The mother of a four-year-old girl with a rare genetic disorder thinks she “would have died” had they not fled Ukraine and moved to Northern Ireland.
Vlada and Daria Yakovenko left their home in Ukraine when the war broke out.
When they reached the Polish border they met retired pharmacist Jacinta Curran, who was part of a delegation from Chernobyl Aid Newry.
Little Vlada had spent weeks without medication, sheltering underground from bombs.
Jacinta had not travelled to the region thinking she would return with refugees.
However, she felt her only choice was to take the mother and daughter to Northern Ireland for medical help.
But because they travelled to Northern Ireland through Dublin and did not apply in advance, they didn’t qualify for the Homes for Ukraine scheme.
And without paperwork, Vlada waited three and a half weeks for medical treatment in Northern Ireland.
Daria told BBC News NI: “It was a very big stress for me and my daughter because my daughter has a serious disease.
“She needs constantly special medicine and food and when we got here we had to wait a very long time. I was very worried.”
Jacinta said: “At this point she was choking, her swallow had gone.
“I honestly thought she would die and that I would be held responsible for her death.
“I hadn’t anticipated taking anyone home, it was the furthest thing from my mind but what was I supposed to do?
“Really it was a matter of life and death.
“You wouldn’t even leave an animal the way the child was left. I couldn’t believe it was happening.”
That was back in March.
With the help of a local GP, Vlada did receive medical assistance and Daria describes the care she’s received since as “amazing”.
But Vlada has Batten disease which is progressive, and since coming to Northern Ireland she has lost her sight.
Her condition will eventually prove fatal.
Daria said: “She’s my life. I don’t know what I’ll do without her. It’s so sad.
“Life is better here. I think if my daughter was in Ukraine she would have died.”
But with the medical battle under control, next up was a visa battle.
Vlada and Daria had been granted permission to stay in the UK for six months but that was due to run out on 22 November.
Following a query by the BBC, the Home Office confirmed on Tuesday that their visa had been extended to 22 November, 2025.
‘She’s good for me too’
After all they’ve been through together, Jacinta, Daria and Vlada have formed a special bond.
Daria said: “Jacinta is very kind, an incredible woman. It’s my second mum.”
Jacinta describes Daria as “a lovely warm girl”.
“With all that she’s going through, she still tries to help and support me because she knows I don’t get money under Homes for Ukraine and she worries about that.
“When I’m tired, she’s always fussing over me. She’s good for me too. I just love her.”
Homes for Ukraine Scheme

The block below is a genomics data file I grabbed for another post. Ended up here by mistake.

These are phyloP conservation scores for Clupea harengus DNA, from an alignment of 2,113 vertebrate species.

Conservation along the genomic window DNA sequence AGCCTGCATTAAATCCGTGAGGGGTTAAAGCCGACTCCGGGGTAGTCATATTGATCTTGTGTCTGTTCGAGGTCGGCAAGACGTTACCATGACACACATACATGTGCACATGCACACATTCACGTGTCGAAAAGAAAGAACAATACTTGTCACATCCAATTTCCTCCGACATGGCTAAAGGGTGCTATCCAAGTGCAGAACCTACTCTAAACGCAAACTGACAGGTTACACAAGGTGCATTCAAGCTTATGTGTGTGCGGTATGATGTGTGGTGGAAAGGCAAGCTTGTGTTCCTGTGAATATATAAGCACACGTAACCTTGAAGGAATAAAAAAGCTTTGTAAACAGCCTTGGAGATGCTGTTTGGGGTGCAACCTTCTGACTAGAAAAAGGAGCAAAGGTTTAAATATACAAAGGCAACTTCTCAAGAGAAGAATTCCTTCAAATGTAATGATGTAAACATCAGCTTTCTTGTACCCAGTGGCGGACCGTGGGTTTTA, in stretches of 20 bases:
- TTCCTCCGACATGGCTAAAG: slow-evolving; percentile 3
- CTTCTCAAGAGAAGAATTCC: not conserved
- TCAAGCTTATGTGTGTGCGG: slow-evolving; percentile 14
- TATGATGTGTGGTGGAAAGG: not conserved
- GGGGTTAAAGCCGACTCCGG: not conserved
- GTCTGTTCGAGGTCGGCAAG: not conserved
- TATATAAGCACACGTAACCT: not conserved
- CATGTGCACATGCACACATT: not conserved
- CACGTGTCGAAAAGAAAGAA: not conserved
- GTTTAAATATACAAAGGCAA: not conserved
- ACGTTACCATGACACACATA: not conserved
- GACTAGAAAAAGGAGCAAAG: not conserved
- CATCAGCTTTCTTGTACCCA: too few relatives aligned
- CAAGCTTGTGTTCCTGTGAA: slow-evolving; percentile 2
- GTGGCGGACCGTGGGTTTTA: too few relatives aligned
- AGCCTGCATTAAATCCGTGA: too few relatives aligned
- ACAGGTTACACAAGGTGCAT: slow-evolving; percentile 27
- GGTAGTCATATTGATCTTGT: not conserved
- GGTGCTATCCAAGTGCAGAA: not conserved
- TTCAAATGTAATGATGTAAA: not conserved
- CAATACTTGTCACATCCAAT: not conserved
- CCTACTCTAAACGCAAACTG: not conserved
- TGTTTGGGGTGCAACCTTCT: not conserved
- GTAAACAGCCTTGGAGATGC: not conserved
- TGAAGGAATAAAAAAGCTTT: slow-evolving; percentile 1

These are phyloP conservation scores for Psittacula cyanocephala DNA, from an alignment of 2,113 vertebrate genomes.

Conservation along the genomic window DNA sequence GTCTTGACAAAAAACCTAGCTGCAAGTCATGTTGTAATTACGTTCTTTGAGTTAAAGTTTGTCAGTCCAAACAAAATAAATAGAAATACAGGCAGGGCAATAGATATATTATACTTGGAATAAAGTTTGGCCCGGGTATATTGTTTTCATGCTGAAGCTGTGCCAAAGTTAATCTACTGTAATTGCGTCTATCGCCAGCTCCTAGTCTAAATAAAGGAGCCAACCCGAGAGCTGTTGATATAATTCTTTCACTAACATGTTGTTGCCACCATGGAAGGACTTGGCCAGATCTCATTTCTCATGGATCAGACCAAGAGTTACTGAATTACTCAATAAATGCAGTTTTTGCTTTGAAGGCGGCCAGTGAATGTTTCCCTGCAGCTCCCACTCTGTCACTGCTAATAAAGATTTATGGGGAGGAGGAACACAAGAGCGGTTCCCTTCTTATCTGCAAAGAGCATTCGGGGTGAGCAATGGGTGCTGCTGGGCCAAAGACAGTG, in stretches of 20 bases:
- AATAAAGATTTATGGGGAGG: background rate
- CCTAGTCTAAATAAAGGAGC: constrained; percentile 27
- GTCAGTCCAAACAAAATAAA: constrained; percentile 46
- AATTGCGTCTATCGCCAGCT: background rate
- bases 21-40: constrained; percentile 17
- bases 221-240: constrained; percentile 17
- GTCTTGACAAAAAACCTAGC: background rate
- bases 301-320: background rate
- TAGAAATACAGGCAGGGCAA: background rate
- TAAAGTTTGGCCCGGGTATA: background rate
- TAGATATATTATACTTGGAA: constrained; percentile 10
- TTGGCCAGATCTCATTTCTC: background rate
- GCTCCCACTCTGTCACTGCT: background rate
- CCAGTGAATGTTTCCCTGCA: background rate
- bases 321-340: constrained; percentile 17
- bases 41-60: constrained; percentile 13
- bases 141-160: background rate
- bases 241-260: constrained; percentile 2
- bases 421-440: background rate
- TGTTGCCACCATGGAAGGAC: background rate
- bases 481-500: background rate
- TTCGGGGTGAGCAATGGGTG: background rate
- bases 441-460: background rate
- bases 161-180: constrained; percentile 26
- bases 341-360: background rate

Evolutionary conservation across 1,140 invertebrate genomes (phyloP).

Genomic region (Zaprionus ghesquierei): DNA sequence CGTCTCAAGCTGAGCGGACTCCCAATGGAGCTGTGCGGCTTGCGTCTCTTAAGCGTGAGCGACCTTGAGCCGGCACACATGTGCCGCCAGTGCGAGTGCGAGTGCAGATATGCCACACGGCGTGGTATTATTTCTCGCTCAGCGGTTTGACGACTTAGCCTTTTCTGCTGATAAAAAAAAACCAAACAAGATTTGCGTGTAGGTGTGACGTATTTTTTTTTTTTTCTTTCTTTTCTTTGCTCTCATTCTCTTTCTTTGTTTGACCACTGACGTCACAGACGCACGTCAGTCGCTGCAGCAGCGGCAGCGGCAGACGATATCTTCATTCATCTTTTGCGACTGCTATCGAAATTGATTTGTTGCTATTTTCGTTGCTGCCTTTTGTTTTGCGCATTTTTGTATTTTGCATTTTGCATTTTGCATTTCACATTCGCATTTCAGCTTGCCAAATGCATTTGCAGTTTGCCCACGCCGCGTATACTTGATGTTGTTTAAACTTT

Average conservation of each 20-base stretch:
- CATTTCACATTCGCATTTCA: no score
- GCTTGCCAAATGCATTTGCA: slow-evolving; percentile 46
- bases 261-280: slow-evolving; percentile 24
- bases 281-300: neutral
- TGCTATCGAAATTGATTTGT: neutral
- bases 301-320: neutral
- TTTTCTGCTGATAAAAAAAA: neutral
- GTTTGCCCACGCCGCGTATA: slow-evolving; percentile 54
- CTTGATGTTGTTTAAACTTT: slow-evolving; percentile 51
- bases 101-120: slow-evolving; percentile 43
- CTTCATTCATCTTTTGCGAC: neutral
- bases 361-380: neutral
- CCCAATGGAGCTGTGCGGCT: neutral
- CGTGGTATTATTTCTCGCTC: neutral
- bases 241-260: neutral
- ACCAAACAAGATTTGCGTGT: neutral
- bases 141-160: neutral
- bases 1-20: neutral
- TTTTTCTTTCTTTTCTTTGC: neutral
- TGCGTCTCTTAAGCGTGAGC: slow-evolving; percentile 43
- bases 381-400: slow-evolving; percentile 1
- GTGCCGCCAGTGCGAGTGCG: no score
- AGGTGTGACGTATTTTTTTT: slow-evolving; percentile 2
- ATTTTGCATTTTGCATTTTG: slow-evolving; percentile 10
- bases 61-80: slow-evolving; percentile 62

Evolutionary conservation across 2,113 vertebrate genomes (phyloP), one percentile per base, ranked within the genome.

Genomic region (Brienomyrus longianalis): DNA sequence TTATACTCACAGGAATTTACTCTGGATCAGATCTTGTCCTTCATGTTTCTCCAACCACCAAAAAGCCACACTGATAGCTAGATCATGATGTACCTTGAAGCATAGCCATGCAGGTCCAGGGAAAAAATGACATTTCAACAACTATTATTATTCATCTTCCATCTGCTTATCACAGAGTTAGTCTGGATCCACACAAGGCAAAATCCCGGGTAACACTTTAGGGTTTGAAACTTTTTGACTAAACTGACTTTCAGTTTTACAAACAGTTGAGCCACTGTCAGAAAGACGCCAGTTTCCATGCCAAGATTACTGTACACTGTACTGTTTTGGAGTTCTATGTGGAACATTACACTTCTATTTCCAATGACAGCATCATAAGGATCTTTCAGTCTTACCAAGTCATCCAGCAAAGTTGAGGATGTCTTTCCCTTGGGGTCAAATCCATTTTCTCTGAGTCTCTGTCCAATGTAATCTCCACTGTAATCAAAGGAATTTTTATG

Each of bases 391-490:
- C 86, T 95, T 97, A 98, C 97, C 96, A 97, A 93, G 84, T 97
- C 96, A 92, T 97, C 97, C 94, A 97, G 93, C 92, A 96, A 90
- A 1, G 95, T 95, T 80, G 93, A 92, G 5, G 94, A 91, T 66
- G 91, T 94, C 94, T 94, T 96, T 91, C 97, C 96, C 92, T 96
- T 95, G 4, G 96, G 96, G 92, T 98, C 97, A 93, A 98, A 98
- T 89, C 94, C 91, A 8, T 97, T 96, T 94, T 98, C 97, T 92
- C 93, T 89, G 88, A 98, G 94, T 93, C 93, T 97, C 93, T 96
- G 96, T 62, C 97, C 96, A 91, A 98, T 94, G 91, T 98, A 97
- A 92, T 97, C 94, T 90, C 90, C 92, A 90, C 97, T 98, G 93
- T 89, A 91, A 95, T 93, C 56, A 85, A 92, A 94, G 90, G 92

- 1,819 Ukrainian refugees have arrived in Northern Ireland under the Homes for Ukraine scheme and the Family scheme
- Sponsors are subject to safeguarding checks
- 1,075 addresses have been referred for checks
- 53% have been completed
- 44% have been found suitable, pending final checks
- 363 sponsors have so far received their £350 a month thank you payments
- £505,750 has been paid in total so far
Source: The Executive Office
Daria and Vlada’s solicitor Sarah Henry said that securing a visa extension has proved difficult for many people who entered Northern Ireland through the Republic of Ireland.
She told BBC News NI: “When we started to look into the visa options for them, we discovered that there wasn’t really a viable solution for anybody who had crossed from the Republic of Ireland into the north without going through one of the two schemes – the Homes for Ukraine scheme or the Ukraine family scheme.
“Other Ukraine refugees arriving in other parts of the UK or Great Britain were able to avail of this six month permission to stay immediately but because the Irish border isn’t subject to immigration control, many fell short of that.
“We hoped the Home Office would have introduced a concession for people who have been living with sponsors, who were unable to avail of the Homes for Ukraine scheme or claim for the £350 a month because they didn’t fall in under it because medical attention was the priority at that time.
“They couldn’t wait in Dublin or Warsaw for a visa because the situation was so urgent and dire.”
A spokesperson from the Home Office said: “We will always work to resolve situations like this when possible and are pleased to have done so in this case.
“In response to Putin’s barbaric invasion of Ukraine, we launched one of the fastest and biggest visa schemes in UK history. Over 143,000 Ukrainians have now arrived safely in the UK through our Ukraine visa schemes.”